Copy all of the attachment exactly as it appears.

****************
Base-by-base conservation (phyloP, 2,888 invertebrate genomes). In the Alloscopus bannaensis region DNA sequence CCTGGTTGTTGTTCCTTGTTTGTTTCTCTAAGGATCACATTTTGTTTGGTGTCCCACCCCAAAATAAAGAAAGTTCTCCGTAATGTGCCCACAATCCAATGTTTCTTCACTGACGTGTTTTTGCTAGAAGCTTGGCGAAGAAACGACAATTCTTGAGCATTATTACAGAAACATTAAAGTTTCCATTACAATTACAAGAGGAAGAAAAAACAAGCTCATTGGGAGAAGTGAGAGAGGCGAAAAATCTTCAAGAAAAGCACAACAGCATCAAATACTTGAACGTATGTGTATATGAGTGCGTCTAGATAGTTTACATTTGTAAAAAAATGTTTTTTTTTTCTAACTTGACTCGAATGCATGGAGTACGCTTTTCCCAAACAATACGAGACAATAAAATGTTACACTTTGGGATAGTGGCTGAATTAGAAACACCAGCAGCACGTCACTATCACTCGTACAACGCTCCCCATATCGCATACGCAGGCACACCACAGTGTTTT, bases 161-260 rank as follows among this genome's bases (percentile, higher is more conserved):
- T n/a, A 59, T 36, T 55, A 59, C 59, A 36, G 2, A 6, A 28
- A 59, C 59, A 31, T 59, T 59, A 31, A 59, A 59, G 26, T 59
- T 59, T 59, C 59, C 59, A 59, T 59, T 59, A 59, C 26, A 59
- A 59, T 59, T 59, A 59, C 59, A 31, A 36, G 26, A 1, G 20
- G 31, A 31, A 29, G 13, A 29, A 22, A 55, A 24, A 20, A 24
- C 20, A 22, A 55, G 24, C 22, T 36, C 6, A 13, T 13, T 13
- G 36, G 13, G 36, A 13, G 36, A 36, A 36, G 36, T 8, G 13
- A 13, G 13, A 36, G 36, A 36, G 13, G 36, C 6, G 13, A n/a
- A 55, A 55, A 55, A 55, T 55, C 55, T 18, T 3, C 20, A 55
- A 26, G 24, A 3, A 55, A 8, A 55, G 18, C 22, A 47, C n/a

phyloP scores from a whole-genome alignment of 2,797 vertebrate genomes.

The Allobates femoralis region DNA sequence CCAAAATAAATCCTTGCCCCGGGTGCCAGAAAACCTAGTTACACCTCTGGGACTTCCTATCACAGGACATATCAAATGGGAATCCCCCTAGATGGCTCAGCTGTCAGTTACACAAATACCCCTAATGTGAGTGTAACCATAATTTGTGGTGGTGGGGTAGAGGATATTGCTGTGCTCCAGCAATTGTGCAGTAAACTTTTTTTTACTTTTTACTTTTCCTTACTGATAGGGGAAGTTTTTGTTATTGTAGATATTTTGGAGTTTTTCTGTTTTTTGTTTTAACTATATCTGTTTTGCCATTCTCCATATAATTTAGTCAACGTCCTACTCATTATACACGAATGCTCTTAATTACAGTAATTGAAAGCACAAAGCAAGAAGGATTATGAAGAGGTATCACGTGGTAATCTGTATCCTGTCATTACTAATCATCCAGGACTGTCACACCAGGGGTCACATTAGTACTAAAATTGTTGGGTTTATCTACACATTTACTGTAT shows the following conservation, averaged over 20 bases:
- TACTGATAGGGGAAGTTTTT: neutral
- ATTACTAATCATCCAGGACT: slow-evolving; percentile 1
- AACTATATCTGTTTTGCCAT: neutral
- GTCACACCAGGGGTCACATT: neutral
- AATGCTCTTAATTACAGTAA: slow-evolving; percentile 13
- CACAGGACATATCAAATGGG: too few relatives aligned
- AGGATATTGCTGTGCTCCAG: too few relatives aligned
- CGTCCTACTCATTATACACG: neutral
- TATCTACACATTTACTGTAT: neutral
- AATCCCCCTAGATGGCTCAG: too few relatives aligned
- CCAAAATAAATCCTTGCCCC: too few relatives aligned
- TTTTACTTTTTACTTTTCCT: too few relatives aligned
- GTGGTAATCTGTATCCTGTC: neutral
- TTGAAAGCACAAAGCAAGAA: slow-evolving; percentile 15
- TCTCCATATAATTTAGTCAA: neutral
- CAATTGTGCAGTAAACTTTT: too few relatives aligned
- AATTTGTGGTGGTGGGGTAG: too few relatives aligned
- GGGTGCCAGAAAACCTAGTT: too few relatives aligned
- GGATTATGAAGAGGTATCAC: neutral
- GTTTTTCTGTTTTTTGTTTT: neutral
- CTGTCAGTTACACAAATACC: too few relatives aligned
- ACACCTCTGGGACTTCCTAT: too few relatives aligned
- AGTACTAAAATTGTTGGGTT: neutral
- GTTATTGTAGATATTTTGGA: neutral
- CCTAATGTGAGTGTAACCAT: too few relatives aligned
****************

Base-by-base conservation (phyloP, 2,888 invertebrate genomes). In the Alloscopus bannaensis region DNA sequence CCTGGTTGTTGTTCCTTGTTTGTTTCTCTAAGGATCACATTTTGTTTGGTGTCCCACCCCAAAATAAAGAAAGTTCTCCGTAATGTGCCCACAATCCAATGTTTCTTCACTGACGTGTTTTTGCTAGAAGCTTGGCGAAGAAACGACAATTCTTGAGCATTATTACAGAAACATTAAAGTTTCCATTACAATTACAAGAGGAAGAAAAAACAAGCTCATTGGGAGAAGTGAGAGAGGCGAAAAATCTTCAAGAAAAGCACAACAGCATCAAATACTTGAACGTATGTGTATATGAGTGCGTCTAGATAGTTTACATTTGTAAAAAAATGTTTTTTTTTTCTAACTTGACTCGAATGCATGGAGTACGCTTTTCCCAAACAATACGAGACAATAAAATGTTACACTTTGGGATAGTGGCTGAATTAGAAACACCAGCAGCACGTCACTATCACTCGTACAACGCTCCCCATATCGCATACGCAGGCACACCACAGTGTTTT, bases 161-260 rank as follows among this genome's bases (percentile, higher is more conserved):
- T n/a, A 59, T 36, T 55, A 59, C 59, A 36, G 2, A 6, A 28
- A 59, C 59, A 31, T 59, T 59, A 31, A 59, A 59, G 26, T 59
- T 59, T 59, C 59, C 59, A 59, T 59, T 59, A 59, C 26, A 59
- A 59, T 59, T 59, A 59, C 59, A 31, A 36, G 26, A 1, G 20
- G 31, A 31, A 29, G 13, A 29, A 22, A 55, A 24, A 20, A 24
- C 20, A 22, A 55, G 24, C 22, T 36, C 6, A 13, T 13, T 13
- G 36, G 13, G 36, A 13, G 36, A 36, A 36, G 36, T 8, G 13
- A 13, G 13, A 36, G 36, A 36, G 13, G 36, C 6, G 13, A n/a
- A 55, A 55, A 55, A 55, T 55, C 55, T 18, T 3, C 20, A 55
- A 26, G 24, A 3, A 55, A 8, A 55, G 18, C 22, A 47, C n/a

phyloP scores from a whole-genome alignment of 2,797 vertebrate genomes.

The Allobates femoralis region DNA sequence CCAAAATAAATCCTTGCCCCGGGTGCCAGAAAACCTAGTTACACCTCTGGGACTTCCTATCACAGGACATATCAAATGGGAATCCCCCTAGATGGCTCAGCTGTCAGTTACACAAATACCCCTAATGTGAGTGTAACCATAATTTGTGGTGGTGGGGTAGAGGATATTGCTGTGCTCCAGCAATTGTGCAGTAAACTTTTTTTTACTTTTTACTTTTCCTTACTGATAGGGGAAGTTTTTGTTATTGTAGATATTTTGGAGTTTTTCTGTTTTTTGTTTTAACTATATCTGTTTTGCCATTCTCCATATAATTTAGTCAACGTCCTACTCATTATACACGAATGCTCTTAATTACAGTAATTGAAAGCACAAAGCAAGAAGGATTATGAAGAGGTATCACGTGGTAATCTGTATCCTGTCATTACTAATCATCCAGGACTGTCACACCAGGGGTCACATTAGTACTAAAATTGTTGGGTTTATCTACACATTTACTGTAT shows the following conservation, averaged over 20 bases:
- TACTGATAGGGGAAGTTTTT: neutral
- ATTACTAATCATCCAGGACT: slow-evolving; percentile 1
- AACTATATCTGTTTTGCCAT: neutral
- GTCACACCAGGGGTCACATT: neutral
- AATGCTCTTAATTACAGTAA: slow-evolving; percentile 13
- CACAGGACATATCAAATGGG: too few relatives aligned
- AGGATATTGCTGTGCTCCAG: too few relatives aligned
- CGTCCTACTCATTATACACG: neutral
- TATCTACACATTTACTGTAT: neutral
- AATCCCCCTAGATGGCTCAG: too few relatives aligned
- CCAAAATAAATCCTTGCCCC: too few relatives aligned
- TTTTACTTTTTACTTTTCCT: too few relatives aligned
- GTGGTAATCTGTATCCTGTC: neutral
- TTGAAAGCACAAAGCAAGAA: slow-evolving; percentile 15
- TCTCCATATAATTTAGTCAA: neutral
- CAATTGTGCAGTAAACTTTT: too few relatives aligned
- AATTTGTGGTGGTGGGGTAG: too few relatives aligned
- GGGTGCCAGAAAACCTAGTT: too few relatives aligned
- GGATTATGAAGAGGTATCAC: neutral
- GTTTTTCTGTTTTTTGTTTT: neutral
- CTGTCAGTTACACAAATACC: too few relatives aligned
- ACACCTCTGGGACTTCCTAT: too few relatives aligned
- AGTACTAAAATTGTTGGGTT: neutral
- GTTATTGTAGATATTTTGGA: neutral
- CCTAATGTGAGTGTAACCAT: too few relatives aligned